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CONGLOMERATE TUBERCLE AND COMBINED DEGENERATION OF THE CORD AS COMPLICATIONS OF VISCERAL TUBERCULOSIS

PETER BASSOE, M.D.
Arch Intern Med (Chic). 1918;XXI(4):519-530. doi:10.1001/archinte.1918.00090090099003.
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I. TUBERCULOSIS OF THE SPINAL CORD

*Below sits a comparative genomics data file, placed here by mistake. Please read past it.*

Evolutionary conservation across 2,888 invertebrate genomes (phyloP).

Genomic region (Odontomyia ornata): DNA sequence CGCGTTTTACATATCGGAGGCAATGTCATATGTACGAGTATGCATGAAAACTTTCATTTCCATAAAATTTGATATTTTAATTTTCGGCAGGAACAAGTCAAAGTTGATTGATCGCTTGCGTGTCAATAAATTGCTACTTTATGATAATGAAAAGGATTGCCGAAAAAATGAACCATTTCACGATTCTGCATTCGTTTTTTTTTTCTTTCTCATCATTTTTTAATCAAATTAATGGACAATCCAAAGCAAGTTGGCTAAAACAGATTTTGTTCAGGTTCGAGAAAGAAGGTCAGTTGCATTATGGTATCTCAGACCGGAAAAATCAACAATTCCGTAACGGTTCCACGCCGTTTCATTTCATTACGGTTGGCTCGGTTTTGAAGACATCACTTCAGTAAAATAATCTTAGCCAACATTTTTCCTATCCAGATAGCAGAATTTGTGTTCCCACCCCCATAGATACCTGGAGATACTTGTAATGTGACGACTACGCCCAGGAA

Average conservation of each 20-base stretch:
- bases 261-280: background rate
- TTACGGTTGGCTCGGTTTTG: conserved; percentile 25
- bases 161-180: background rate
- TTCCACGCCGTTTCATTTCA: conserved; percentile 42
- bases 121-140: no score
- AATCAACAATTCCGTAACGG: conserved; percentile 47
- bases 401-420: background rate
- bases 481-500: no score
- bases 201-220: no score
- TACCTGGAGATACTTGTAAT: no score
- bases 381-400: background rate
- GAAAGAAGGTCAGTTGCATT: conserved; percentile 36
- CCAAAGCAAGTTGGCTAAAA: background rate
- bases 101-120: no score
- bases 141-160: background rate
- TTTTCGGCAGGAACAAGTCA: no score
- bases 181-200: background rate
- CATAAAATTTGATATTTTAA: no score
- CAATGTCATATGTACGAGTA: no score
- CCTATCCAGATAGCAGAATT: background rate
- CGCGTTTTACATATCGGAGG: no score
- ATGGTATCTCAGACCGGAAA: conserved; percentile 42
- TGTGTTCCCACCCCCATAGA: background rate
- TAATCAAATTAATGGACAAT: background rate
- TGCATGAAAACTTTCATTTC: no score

Occurrence and Pathology.  —Excluding ordinary tuberculous meningitis and tuberculosis of the meninges due to extension from Pott's disease, tuberculosis of the cord is comparatively uncommon. As a feature of the extremely common disease, tuberculosis, it is decidedly rare, but considered in connection with the relatively rare syndrome of spinal cord tumor, it is fairly common. Thus, among 213 cases of cord tumor collected by Edward Flatau1 tubercle ranked first among the 58 cases of intramedullary tumor, glioma being second with 14 and sarcoma third with 13. Carl Doerr2 in his paper of 1911, however, was only able to collect 74 cases, adding only 12 from the literature to the 62 in Schlesinger's3 monograph of 1898, and two new ones.Aside from a few cases of acute tuberculous meningomyelitis, practically all cases are instances of tumor-like "solitary," more properly conglomerate tubercle, and usually are due

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